New research on military traumatic brain injuryJanuary 22nd, 2013 in Psychology & Psychiatry /
Researchers are making new strides in understanding the health consequences and treatment and rehabilitation needs of combat veterans and other service members affected by traumatic brain injury (TBI). The January-February issue of The Journal of Head Trauma Rehabilitation, official journal of the Brain Injury Association of America, is a special issue devoted to new research in military TBI.
"For the second consecutive year, we've expedited publication of new papers related to diagnosis, management, and rehabilitation of the many thousands of military personnel affected by TBI," comments John D. Corrigan, PhD, ABPP, Editor-in-Chief of JHTR. Contributed by leading U.S. experts in brain injury and rehabilitation, the eight papers in the special issue address a wide range of aspects of military TBI—from combat to peacetime, and from active duty to many years after trauma.
Important Updates on Brain Injury in Military Personnel
There's a pressing need for new research on military TBI—a problem with lasting consequences on the lives of thousands of Iraq and Afghanistan war veterans. It has been estimated that 19 percent of military personnel will sustain a TBI during combat deployment. Although most of these injuries are mild, some of those service members who incur a mild TBI will go on to develop a "post-concussive" syndrome, consisting of chronic cognitive, behavioral, and psychological problems.
Several papers in the special issue address associations of mild TBI with post-concussive symptoms and other co-occurring problems, including posttraumatic stress disorder (PTSD), depression, suicidal thoughts and behavior, and pain. Dr Corrigan comments, "The interplay of TBI, post-concussive symptoms, PTSD, depression, suicidality, pain, and substance abuse is the most challenging problem facing the Department of Defense and VA when treating service members with TBI."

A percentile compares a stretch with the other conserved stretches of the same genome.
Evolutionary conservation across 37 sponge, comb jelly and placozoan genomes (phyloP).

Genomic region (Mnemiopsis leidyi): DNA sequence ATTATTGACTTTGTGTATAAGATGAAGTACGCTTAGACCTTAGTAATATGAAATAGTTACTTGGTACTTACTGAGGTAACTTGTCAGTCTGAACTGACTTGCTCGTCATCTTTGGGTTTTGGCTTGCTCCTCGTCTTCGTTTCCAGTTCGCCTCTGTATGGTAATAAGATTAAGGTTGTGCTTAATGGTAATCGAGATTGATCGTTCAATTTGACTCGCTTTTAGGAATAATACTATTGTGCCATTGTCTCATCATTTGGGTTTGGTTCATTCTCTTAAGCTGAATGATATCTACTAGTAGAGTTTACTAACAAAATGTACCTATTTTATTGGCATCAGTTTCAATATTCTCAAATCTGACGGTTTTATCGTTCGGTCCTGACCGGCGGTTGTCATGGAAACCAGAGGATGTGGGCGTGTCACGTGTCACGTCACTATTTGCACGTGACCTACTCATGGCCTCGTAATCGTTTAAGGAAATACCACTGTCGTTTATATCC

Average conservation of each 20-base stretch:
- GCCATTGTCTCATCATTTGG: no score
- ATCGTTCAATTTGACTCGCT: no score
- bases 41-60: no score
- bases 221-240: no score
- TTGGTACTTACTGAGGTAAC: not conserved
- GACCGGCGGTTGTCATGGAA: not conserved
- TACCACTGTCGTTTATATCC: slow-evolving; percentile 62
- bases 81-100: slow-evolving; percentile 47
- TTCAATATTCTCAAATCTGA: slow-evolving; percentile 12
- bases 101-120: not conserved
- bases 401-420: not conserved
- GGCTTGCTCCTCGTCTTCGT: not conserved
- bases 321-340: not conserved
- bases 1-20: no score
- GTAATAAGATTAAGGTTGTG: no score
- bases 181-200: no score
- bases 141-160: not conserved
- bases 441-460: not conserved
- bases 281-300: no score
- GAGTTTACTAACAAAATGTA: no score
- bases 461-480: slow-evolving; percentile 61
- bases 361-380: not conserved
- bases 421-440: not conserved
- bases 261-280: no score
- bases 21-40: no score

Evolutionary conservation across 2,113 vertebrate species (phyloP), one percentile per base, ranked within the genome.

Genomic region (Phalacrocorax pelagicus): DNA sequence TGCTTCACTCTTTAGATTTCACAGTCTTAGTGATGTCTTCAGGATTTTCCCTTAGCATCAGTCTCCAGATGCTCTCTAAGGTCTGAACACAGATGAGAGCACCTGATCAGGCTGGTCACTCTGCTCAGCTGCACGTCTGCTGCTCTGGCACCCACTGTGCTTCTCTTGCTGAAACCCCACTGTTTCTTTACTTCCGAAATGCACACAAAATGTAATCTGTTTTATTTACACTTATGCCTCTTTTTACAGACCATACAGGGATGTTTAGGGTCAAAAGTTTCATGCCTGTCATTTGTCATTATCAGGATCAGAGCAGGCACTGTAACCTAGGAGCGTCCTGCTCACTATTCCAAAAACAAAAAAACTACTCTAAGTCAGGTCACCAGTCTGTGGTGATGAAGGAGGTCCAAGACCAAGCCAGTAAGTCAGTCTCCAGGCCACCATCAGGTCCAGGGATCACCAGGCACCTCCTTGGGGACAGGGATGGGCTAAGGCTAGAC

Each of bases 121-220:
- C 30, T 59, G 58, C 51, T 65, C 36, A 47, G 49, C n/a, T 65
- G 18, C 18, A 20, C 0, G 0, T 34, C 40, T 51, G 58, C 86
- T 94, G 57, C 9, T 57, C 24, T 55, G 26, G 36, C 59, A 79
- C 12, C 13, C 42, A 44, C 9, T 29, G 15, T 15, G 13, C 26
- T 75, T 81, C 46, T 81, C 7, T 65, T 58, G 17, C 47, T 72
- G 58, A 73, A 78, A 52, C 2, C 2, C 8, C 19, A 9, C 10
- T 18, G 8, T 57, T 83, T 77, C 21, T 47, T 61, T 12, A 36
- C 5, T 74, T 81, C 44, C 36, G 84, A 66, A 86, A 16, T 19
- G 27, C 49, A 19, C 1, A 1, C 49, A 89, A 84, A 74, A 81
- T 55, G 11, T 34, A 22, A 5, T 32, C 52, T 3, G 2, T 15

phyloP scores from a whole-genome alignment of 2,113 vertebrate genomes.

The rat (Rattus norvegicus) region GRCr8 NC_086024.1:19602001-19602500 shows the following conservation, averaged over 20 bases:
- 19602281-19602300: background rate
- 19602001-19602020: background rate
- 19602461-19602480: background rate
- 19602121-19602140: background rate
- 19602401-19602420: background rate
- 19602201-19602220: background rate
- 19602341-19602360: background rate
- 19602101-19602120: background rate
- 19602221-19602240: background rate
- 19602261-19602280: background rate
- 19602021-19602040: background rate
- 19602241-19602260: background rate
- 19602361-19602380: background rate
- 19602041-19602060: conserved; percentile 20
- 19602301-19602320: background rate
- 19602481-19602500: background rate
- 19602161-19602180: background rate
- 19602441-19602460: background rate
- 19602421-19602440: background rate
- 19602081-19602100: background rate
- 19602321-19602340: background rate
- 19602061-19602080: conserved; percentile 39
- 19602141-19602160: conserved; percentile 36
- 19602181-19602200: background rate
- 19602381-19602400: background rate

Highlighted topics include:
- Research by Dr Jeffrey J. Bazarian of the University of Rochester, linking PTSD to structural brain damage seen on diffusion tensor imaging—even in service members with no reported history of mild TBI. Blast-related trauma may have subclinical effects—not experienced at the time of injury, or not recalled—that are associated with PTSD. "Some of the effects of blast exposure may be below the threshold of symptom experience, including a predisposition to PTSD," Dr Corrigan comments. "If so, this would offer additional support for the policy of event-based screening for 24-hour removal from combat in Afghanistan, recently introduced by the Army and Marine Corps."
- A study by Kelly J. Miller, MPH, and colleagues of the Defense and Veterans Brain Injury Center, reporting that service members with previous TBIs had more symptoms in the first three months after a subsequent injury, compared to those with their first TBI. "These findings underscore the growing appreciation that in addition to severity of TBI, prior experience of TBI is also an important determinant of consequences both short- and long-term," says Dr Corrigan.
- A study by Andrew J. MacGregor, PhD, MPH, and colleagues of the Naval Health Research Center, San Diego, which found that service members with mild TBI were more likely to report health symptoms, such as headache, back pain, ringing in the ears, dizziness and memory problems. Those with dizziness and memory problems were at particularly high risk of declining health after mild TBI.
Provided by Wolters Kluwer Health
"New research on military traumatic brain injury." January 22nd, 2013. http://medicalxpress.com/news/2013-01-military-traumatic-brain-injury.html